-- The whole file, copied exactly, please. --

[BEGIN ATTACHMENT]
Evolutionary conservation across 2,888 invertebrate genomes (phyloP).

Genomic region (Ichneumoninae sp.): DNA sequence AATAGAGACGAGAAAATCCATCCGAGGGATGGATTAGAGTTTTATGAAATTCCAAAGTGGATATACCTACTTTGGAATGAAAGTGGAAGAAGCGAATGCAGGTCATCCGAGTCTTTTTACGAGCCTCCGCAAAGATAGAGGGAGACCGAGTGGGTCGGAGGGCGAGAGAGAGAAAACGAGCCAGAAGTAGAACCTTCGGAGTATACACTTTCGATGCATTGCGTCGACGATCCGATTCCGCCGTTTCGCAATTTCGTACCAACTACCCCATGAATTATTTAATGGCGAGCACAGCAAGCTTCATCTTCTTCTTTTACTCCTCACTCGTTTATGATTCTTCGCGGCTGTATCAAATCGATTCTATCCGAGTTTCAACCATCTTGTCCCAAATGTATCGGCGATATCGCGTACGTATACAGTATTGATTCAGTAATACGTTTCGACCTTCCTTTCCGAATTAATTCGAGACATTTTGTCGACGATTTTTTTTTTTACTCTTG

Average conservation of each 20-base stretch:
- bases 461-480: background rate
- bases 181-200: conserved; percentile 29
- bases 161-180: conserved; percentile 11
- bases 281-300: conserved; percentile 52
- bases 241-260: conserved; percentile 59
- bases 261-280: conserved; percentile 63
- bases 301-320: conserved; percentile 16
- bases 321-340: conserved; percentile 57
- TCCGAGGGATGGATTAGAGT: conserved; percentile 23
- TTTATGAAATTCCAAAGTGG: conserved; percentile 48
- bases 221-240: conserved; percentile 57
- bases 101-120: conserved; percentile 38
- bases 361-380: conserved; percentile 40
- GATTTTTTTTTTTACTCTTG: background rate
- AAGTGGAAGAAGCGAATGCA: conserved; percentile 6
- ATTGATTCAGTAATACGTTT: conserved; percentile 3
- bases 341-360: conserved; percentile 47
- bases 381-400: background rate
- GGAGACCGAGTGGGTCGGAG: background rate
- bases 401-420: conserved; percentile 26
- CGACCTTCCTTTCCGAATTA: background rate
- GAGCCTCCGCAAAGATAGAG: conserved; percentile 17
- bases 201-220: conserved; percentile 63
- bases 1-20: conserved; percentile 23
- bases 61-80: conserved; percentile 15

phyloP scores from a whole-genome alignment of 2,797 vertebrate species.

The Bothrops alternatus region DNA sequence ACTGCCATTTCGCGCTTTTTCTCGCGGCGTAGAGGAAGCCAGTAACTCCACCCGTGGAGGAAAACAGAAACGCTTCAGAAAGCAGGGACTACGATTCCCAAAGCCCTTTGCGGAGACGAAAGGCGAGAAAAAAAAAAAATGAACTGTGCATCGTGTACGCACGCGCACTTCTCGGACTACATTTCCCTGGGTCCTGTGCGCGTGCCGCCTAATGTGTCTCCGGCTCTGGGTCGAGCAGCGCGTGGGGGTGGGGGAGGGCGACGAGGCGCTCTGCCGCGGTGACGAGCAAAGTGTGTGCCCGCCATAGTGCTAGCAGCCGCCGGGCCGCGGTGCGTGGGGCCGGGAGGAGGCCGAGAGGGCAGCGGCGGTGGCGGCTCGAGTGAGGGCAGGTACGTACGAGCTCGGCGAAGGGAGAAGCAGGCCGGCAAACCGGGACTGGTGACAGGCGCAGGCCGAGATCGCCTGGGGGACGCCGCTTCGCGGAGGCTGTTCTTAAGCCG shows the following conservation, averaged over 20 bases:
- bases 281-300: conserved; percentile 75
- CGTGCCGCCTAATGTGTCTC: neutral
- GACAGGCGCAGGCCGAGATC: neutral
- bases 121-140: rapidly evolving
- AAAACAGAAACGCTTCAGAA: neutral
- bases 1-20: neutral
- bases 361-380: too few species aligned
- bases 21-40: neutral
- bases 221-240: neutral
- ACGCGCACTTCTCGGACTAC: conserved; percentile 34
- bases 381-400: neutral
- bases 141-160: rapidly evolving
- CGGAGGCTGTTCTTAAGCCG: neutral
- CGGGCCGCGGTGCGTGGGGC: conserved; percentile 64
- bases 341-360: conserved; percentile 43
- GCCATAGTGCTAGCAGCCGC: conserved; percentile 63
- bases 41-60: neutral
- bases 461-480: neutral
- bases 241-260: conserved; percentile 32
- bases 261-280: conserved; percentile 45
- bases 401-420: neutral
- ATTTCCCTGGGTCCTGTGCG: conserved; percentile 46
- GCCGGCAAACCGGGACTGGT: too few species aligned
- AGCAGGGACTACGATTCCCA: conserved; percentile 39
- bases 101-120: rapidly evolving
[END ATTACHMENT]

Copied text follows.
Evolutionary conservation across 2,888 invertebrate genomes (phyloP).

Genomic region (Ichneumoninae sp.): DNA sequence AATAGAGACGAGAAAATCCATCCGAGGGATGGATTAGAGTTTTATGAAATTCCAAAGTGGATATACCTACTTTGGAATGAAAGTGGAAGAAGCGAATGCAGGTCATCCGAGTCTTTTTACGAGCCTCCGCAAAGATAGAGGGAGACCGAGTGGGTCGGAGGGCGAGAGAGAGAAAACGAGCCAGAAGTAGAACCTTCGGAGTATACACTTTCGATGCATTGCGTCGACGATCCGATTCCGCCGTTTCGCAATTTCGTACCAACTACCCCATGAATTATTTAATGGCGAGCACAGCAAGCTTCATCTTCTTCTTTTACTCCTCACTCGTTTATGATTCTTCGCGGCTGTATCAAATCGATTCTATCCGAGTTTCAACCATCTTGTCCCAAATGTATCGGCGATATCGCGTACGTATACAGTATTGATTCAGTAATACGTTTCGACCTTCCTTTCCGAATTAATTCGAGACATTTTGTCGACGATTTTTTTTTTTACTCTTG

Average conservation of each 20-base stretch:
- bases 461-480: background rate
- bases 181-200: conserved; percentile 29
- bases 161-180: conserved; percentile 11
- bases 281-300: conserved; percentile 52
- bases 241-260: conserved; percentile 59
- bases 261-280: conserved; percentile 63
- bases 301-320: conserved; percentile 16
- bases 321-340: conserved; percentile 57
- TCCGAGGGATGGATTAGAGT: conserved; percentile 23
- TTTATGAAATTCCAAAGTGG: conserved; percentile 48
- bases 221-240: conserved; percentile 57
- bases 101-120: conserved; percentile 38
- bases 361-380: conserved; percentile 40
- GATTTTTTTTTTTACTCTTG: background rate
- AAGTGGAAGAAGCGAATGCA: conserved; percentile 6
- ATTGATTCAGTAATACGTTT: conserved; percentile 3
- bases 341-360: conserved; percentile 47
- bases 381-400: background rate
- GGAGACCGAGTGGGTCGGAG: background rate
- bases 401-420: conserved; percentile 26
- CGACCTTCCTTTCCGAATTA: background rate
- GAGCCTCCGCAAAGATAGAG: conserved; percentile 17
- bases 201-220: conserved; percentile 63
- bases 1-20: conserved; percentile 23
- bases 61-80: conserved; percentile 15

phyloP scores from a whole-genome alignment of 2,797 vertebrate species.

The Bothrops alternatus region DNA sequence ACTGCCATTTCGCGCTTTTTCTCGCGGCGTAGAGGAAGCCAGTAACTCCACCCGTGGAGGAAAACAGAAACGCTTCAGAAAGCAGGGACTACGATTCCCAAAGCCCTTTGCGGAGACGAAAGGCGAGAAAAAAAAAAAATGAACTGTGCATCGTGTACGCACGCGCACTTCTCGGACTACATTTCCCTGGGTCCTGTGCGCGTGCCGCCTAATGTGTCTCCGGCTCTGGGTCGAGCAGCGCGTGGGGGTGGGGGAGGGCGACGAGGCGCTCTGCCGCGGTGACGAGCAAAGTGTGTGCCCGCCATAGTGCTAGCAGCCGCCGGGCCGCGGTGCGTGGGGCCGGGAGGAGGCCGAGAGGGCAGCGGCGGTGGCGGCTCGAGTGAGGGCAGGTACGTACGAGCTCGGCGAAGGGAGAAGCAGGCCGGCAAACCGGGACTGGTGACAGGCGCAGGCCGAGATCGCCTGGGGGACGCCGCTTCGCGGAGGCTGTTCTTAAGCCG shows the following conservation, averaged over 20 bases:
- bases 281-300: conserved; percentile 75
- CGTGCCGCCTAATGTGTCTC: neutral
- GACAGGCGCAGGCCGAGATC: neutral
- bases 121-140: rapidly evolving
- AAAACAGAAACGCTTCAGAA: neutral
- bases 1-20: neutral
- bases 361-380: too few species aligned
- bases 21-40: neutral
- bases 221-240: neutral
- ACGCGCACTTCTCGGACTAC: conserved; percentile 34
- bases 381-400: neutral
- bases 141-160: rapidly evolving
- CGGAGGCTGTTCTTAAGCCG: neutral
- CGGGCCGCGGTGCGTGGGGC: conserved; percentile 64
- bases 341-360: conserved; percentile 43
- GCCATAGTGCTAGCAGCCGC: conserved; percentile 63
- bases 41-60: neutral
- bases 461-480: neutral
- bases 241-260: conserved; percentile 32
- bases 261-280: conserved; percentile 45
- bases 401-420: neutral
- ATTTCCCTGGGTCCTGTGCG: conserved; percentile 46
- GCCGGCAAACCGGGACTGGT: too few species aligned
- AGCAGGGACTACGATTCCCA: conserved; percentile 39
- bases 101-120: rapidly evolving